Confessions of a Drug-Turned-Yoga Junkie. ~ Jordan Kate

Via on Apr 4, 2013

It took me a little over a year to finally decide to share my story.

I have issues; I am insecure and overly paranoid.

I also fear that what I am about to disclose would do a lot of harm to my career and the people I care about. And if there is one thing I fear most (next to weight gain that is—ha!) would be rejection.

But damned if I do, damned if I don’t. I guess my consolation is that I may get some validation that I am not missing out on my past life and that there is a much bigger community out there that accepts me sans the stigma. Hearing such would also verify that choosing life was by far, the best decision that I have made.

So here’s my story…

Anorexic-turned-bulimic-turned-drug-addict.

Everything just snowballed the moment I was diagnosed and hospitalized for anorexia nervosa at age 14. Need I mention the self-mutilation and over a dozen failed suicide attempts under my belt?

Yes, I was that not good enough; I couldn’t even hit the bullseye in pushing the right self-destruct button.

While I can write about the reasons why, I’d rather not. Not because I’m in denial, but because I know, deep down, that while those things turned me into the monster that I was, it later on became my choice.

Behind the hunger strikes, the masochism, drugs and all that shit was my obsession to take control not only of my life but of the people around me.

Feeling weightless was tantamount to more love and attention—I was much talked about. I was cool (so I thought…) and this made drugs an easy option when all of the throwing up and dieting was not making me lose weight fast enough anymore.

My neurotic personality rubbed off on me so quickly that I felt unsavable from my own self. I pushed people to their limits and used my sickness as a get out of jail free card to get amnesty for my craziness.

But who was I kidding? I guess those times when I tried to take away my own life were virtually my admissions of guilt.

I was literally digging my own grave with my over the edge drug abuse, combined with the erratic eating patterns and the throwing up. There were days when I’ve purged so much that my throat would bleed, my face swollen and my eyes blood shot for weeks. Days when I was too stoned on meth that I’d be asleep for three straight days, missing out on important events with friends and loved ones.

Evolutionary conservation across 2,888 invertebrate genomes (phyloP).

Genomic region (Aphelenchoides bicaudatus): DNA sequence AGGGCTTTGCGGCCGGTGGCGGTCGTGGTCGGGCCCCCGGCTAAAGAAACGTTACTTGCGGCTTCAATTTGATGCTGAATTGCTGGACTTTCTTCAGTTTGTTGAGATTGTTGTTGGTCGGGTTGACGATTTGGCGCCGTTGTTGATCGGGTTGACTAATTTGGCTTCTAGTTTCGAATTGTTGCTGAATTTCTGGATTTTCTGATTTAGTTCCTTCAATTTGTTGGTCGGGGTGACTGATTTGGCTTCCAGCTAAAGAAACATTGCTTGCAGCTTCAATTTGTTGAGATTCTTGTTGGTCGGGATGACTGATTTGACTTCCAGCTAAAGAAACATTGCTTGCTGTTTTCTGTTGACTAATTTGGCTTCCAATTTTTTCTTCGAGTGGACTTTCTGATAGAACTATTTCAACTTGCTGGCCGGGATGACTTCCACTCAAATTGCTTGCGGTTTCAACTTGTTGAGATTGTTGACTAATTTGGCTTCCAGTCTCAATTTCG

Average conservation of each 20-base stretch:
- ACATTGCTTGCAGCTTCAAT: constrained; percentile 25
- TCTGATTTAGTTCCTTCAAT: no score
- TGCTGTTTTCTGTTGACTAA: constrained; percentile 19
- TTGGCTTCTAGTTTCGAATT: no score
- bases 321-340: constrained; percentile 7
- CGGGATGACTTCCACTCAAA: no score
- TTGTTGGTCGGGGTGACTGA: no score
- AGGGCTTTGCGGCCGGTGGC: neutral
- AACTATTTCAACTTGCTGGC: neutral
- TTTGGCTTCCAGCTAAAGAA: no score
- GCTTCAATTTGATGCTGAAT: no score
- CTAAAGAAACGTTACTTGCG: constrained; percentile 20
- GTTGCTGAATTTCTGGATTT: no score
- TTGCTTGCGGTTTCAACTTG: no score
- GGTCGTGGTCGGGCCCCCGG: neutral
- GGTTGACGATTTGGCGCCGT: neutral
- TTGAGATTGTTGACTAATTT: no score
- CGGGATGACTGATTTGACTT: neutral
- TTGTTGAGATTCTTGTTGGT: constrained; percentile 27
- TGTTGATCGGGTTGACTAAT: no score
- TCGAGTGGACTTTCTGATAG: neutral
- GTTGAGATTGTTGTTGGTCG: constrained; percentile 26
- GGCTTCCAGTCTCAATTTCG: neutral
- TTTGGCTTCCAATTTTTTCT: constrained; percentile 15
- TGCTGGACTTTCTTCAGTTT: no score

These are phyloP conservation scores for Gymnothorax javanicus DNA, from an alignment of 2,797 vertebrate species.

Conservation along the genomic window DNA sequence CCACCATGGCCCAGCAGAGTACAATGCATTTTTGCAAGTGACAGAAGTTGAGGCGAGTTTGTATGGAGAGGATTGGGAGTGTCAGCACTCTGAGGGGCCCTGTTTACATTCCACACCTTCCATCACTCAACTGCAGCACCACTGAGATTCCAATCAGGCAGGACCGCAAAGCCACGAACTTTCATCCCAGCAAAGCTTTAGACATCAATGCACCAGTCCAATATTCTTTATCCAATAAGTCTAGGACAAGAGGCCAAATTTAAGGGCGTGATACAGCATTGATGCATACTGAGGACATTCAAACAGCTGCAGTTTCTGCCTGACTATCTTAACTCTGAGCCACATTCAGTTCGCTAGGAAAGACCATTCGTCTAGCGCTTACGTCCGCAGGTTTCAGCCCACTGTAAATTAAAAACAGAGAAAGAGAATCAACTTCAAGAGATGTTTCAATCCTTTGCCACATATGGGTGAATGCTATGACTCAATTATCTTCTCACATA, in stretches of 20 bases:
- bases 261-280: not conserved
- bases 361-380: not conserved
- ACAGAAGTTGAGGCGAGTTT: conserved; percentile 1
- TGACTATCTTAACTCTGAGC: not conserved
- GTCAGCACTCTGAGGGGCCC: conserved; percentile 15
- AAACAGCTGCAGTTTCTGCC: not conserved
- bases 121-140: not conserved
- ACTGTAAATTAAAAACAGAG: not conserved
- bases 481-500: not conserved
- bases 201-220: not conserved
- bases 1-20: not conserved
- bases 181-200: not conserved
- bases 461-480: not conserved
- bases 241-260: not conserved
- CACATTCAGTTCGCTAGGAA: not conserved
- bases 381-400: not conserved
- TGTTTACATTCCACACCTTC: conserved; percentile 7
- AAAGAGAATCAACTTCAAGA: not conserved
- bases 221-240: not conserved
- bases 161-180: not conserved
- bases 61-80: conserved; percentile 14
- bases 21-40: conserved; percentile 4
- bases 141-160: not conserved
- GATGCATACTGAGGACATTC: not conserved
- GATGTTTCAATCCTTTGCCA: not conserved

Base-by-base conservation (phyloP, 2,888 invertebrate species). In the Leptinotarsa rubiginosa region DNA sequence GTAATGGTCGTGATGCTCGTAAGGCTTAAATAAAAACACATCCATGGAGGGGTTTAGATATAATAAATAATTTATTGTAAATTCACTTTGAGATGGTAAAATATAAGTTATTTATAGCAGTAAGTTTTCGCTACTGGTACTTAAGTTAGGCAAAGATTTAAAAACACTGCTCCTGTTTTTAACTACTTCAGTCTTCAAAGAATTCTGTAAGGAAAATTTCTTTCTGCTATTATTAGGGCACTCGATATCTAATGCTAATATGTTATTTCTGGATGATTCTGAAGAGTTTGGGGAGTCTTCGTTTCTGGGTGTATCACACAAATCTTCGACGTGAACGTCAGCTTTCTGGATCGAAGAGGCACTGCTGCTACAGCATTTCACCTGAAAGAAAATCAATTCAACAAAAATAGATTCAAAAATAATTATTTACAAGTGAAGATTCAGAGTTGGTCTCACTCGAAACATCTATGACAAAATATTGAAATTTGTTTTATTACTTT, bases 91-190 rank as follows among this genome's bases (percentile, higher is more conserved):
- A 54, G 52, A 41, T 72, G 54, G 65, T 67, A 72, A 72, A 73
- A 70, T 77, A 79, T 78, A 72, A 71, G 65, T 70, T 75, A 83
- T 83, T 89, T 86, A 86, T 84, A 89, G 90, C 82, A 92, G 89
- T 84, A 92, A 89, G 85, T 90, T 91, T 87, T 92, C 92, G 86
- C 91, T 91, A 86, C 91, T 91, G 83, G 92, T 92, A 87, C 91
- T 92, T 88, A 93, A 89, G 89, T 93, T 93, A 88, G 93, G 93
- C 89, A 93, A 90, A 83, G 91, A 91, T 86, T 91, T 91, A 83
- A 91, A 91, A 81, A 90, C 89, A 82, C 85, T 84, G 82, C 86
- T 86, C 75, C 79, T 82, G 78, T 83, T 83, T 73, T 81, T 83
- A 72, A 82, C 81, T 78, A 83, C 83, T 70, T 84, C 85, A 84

I’ve lost friends—and the trust of many. The consequences, I still have to bear, now.

It was in 2006 when I pulled the last straw: I downed over 250 pills of valium and ended up in an institution where I spent the next 36 months. While rehab did wonders keeping me from another suicide attempt and kept sober from drugs and purging, the self-hatred was ever present.

My insecurity manifested itself in my competitiveness and this time, the insatiable hunger to be perfect. I became the poster girl of rehab and even excelled as one of the facilitators.

However, my insides remained a bottomless pit, and it only took a lover gone bad to pull the trigger.

I was back to the binge-purge cycle not later than a year after graduating the program. Worse, I was drinking chronically too. I couldn’t handle the heartbreak and rejection and adapted the best way that I knew…by playing the victim.

Truth be told, I had it coming. While I was fortunate enough not to experience a full blown relapse (meaning drugs included), it was then when I lost all hope in getting better. To me, recovery was just an illusion.

Overnight, I succumbed into the same old angst that I knew so well; I was a walking hand grenade and thought that I would be the unsung member of the 27 Club.

Fate or fluke…but it was on my 27th year when I re-encountered yoga. While buying time before pulling the pin on the grenade, I made the decision to find a job and work in Singapore, away from the people and places that bring back familiar feelings.

Maybe it was serendipity that I was too lonely and too depressed for any sport or activity that involved much social interaction.

There was no magic. I struggled with the poses. But somehow, yoga kept me going. Just one more day…and then another. Like how it works in a 12 step program, one day at a time, but this time I was more connected, and I was doing everything on my own volition.